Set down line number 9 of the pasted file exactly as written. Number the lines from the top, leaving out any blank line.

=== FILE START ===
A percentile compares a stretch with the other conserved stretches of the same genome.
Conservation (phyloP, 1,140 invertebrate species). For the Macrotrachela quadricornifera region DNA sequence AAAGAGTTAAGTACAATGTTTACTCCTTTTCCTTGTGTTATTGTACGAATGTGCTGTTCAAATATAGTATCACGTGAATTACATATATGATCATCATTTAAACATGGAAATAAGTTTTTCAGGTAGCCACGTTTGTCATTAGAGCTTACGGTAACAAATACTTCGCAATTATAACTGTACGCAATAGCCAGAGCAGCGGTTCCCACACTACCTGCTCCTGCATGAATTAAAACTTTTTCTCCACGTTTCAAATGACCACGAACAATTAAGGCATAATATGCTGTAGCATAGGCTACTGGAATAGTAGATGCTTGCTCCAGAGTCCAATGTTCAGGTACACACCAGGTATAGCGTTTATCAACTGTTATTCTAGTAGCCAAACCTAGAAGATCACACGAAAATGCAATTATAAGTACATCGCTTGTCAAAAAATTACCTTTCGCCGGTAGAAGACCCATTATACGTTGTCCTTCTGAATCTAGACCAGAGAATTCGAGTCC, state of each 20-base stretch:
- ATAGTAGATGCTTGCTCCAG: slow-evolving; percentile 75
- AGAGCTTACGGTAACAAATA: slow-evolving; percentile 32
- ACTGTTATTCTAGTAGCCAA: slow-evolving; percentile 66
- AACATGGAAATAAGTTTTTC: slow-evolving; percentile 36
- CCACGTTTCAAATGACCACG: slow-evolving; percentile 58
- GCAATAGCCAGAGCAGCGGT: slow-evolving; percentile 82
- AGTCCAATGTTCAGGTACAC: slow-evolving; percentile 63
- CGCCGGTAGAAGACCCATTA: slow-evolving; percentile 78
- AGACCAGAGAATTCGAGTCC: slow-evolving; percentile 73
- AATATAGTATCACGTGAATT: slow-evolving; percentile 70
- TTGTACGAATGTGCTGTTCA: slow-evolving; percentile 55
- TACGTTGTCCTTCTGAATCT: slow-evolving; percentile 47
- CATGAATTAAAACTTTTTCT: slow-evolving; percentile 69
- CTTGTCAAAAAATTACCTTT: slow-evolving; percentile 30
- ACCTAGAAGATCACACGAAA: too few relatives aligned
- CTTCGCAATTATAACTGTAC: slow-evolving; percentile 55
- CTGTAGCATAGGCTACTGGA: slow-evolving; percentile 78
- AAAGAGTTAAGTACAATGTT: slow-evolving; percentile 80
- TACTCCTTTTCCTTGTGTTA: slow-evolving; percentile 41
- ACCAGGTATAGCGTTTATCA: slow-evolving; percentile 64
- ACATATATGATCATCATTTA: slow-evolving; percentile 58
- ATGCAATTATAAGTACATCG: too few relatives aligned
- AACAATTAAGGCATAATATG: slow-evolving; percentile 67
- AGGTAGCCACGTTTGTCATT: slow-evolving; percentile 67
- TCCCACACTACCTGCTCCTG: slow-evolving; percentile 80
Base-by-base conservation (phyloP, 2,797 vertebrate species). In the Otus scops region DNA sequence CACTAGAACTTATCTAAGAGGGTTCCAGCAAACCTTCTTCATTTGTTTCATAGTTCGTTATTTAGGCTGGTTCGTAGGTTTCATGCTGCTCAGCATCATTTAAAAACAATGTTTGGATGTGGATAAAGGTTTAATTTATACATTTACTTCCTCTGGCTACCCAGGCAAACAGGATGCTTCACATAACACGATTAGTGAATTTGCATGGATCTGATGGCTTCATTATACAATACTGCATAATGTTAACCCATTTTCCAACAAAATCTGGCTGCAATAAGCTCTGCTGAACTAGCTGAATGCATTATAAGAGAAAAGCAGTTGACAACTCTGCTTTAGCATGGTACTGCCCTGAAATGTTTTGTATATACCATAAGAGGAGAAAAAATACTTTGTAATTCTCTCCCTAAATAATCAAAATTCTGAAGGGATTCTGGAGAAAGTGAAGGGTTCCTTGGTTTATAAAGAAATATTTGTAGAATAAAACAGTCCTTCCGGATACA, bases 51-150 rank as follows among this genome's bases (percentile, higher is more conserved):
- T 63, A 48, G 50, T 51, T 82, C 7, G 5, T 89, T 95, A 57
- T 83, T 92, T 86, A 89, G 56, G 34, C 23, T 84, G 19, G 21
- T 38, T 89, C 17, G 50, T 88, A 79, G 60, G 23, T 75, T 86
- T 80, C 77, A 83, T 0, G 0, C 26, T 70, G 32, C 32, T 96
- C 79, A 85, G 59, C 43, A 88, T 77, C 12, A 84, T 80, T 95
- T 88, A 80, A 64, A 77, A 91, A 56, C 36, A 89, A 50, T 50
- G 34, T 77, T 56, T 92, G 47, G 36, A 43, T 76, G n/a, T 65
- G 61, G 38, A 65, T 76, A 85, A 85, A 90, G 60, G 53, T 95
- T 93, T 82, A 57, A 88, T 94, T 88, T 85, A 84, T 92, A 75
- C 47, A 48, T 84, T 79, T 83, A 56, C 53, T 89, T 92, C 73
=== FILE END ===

- AGTCCAATGTTCAGGTACAC: slow-evolving; percentile 63